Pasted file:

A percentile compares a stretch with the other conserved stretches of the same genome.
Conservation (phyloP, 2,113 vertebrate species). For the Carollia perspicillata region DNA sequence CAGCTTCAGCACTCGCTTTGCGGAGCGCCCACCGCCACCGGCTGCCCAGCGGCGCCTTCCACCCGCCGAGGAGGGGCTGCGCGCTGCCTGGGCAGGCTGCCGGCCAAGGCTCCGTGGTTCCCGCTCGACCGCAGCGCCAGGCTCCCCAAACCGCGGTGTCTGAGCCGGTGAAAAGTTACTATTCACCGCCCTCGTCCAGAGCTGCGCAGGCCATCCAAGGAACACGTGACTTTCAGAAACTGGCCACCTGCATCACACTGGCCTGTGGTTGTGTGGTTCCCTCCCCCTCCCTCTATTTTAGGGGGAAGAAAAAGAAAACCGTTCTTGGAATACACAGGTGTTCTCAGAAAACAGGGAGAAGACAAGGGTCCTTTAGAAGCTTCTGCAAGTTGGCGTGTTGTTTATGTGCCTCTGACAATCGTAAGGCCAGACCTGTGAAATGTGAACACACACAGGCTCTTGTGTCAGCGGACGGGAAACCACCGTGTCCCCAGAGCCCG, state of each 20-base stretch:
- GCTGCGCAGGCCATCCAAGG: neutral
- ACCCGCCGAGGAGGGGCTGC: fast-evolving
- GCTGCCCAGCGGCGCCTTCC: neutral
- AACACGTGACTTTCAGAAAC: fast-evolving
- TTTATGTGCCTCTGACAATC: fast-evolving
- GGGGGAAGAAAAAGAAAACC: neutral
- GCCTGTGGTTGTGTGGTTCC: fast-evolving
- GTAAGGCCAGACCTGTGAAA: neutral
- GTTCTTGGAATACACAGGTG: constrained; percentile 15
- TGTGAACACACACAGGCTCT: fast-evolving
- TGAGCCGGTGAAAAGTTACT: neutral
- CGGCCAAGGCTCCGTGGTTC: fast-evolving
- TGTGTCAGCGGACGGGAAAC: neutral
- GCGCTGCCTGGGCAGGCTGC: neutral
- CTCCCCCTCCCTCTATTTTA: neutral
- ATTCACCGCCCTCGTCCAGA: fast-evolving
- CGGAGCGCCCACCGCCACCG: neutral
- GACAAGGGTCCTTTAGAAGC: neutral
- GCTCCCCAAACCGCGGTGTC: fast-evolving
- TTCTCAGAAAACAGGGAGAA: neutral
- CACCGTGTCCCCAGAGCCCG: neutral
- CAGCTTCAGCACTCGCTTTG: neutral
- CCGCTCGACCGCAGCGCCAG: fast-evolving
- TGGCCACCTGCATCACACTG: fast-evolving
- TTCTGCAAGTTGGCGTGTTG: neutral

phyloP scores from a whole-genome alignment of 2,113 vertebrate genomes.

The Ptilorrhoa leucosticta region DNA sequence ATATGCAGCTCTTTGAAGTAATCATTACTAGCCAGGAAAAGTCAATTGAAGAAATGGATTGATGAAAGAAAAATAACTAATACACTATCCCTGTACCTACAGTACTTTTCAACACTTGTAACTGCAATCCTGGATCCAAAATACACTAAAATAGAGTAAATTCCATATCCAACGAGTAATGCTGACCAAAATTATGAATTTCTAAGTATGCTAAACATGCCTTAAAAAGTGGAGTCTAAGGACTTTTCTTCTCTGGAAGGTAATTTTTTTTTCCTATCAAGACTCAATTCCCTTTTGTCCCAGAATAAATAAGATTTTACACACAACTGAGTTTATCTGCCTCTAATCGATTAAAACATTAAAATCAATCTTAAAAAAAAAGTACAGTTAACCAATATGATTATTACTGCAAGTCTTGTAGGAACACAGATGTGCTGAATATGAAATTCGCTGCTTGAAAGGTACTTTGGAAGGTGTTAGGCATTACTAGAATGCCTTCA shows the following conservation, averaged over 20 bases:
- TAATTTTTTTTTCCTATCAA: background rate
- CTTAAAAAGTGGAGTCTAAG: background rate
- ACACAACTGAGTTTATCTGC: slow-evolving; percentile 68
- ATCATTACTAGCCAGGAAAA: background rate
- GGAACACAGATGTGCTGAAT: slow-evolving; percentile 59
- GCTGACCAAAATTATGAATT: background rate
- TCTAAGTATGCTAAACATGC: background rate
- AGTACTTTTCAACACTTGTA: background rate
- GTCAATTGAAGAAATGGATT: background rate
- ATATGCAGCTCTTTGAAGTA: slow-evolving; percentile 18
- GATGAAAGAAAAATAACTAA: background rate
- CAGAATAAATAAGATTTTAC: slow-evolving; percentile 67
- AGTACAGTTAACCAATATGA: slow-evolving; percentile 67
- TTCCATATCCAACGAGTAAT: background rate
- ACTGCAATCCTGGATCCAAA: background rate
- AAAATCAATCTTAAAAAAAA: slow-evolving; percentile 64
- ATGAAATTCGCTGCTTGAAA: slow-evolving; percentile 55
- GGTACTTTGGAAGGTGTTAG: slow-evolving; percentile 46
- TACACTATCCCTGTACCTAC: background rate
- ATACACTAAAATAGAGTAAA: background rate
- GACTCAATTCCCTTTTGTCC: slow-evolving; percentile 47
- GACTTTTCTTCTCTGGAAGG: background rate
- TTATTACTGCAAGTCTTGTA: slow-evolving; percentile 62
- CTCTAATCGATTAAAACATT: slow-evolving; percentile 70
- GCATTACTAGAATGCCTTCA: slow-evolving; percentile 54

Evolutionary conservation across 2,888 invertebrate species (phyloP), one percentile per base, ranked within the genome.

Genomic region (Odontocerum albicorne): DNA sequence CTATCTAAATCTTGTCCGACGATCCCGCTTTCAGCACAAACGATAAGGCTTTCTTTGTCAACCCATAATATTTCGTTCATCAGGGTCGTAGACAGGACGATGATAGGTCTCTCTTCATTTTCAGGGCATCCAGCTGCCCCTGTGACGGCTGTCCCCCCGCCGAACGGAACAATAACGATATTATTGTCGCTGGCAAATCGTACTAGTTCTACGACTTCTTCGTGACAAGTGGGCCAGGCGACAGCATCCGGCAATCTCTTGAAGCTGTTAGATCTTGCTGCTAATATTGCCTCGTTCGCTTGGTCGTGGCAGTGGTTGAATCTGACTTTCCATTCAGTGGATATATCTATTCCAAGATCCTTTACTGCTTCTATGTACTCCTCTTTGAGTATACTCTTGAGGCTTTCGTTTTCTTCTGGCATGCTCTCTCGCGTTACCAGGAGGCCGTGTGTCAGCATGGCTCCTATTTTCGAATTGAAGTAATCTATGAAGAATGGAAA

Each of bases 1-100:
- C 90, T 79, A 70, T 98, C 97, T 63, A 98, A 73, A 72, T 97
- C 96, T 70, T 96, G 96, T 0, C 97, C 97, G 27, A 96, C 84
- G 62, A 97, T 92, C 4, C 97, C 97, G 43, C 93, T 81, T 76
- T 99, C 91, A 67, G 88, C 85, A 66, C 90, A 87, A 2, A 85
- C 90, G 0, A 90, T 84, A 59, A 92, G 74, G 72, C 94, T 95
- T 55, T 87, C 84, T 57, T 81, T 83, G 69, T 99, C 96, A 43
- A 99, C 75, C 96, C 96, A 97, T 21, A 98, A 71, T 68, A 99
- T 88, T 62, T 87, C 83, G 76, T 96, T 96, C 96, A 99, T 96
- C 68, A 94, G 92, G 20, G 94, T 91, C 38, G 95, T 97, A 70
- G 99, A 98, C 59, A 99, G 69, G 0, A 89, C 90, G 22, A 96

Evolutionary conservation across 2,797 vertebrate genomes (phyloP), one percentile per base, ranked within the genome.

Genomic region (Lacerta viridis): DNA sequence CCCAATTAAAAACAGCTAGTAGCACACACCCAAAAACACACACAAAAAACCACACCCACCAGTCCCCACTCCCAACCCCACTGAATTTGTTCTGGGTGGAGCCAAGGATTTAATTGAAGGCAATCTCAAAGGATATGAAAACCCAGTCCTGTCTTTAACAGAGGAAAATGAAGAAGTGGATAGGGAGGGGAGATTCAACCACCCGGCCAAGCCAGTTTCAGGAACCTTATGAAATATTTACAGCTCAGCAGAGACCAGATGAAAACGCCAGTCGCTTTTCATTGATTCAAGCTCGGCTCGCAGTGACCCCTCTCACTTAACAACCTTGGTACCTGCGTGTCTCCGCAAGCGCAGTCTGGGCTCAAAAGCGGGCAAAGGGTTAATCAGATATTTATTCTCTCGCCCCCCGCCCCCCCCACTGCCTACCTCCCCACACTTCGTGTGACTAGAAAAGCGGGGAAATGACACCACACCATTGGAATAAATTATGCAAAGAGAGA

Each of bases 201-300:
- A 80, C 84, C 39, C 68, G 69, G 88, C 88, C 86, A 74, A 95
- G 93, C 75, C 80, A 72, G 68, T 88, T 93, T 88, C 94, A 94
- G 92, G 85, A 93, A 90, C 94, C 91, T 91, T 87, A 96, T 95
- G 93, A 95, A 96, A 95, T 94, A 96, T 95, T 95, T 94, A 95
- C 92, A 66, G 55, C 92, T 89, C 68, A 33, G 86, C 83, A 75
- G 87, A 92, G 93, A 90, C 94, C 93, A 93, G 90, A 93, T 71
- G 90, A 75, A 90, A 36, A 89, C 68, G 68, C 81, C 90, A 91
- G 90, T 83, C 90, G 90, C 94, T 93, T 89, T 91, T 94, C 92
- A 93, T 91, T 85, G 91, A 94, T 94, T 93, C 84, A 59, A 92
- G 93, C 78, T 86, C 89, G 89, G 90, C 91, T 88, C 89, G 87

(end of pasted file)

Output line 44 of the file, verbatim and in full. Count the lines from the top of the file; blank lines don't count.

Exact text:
- ACTGCAATCCTGGATCCAAA: background rate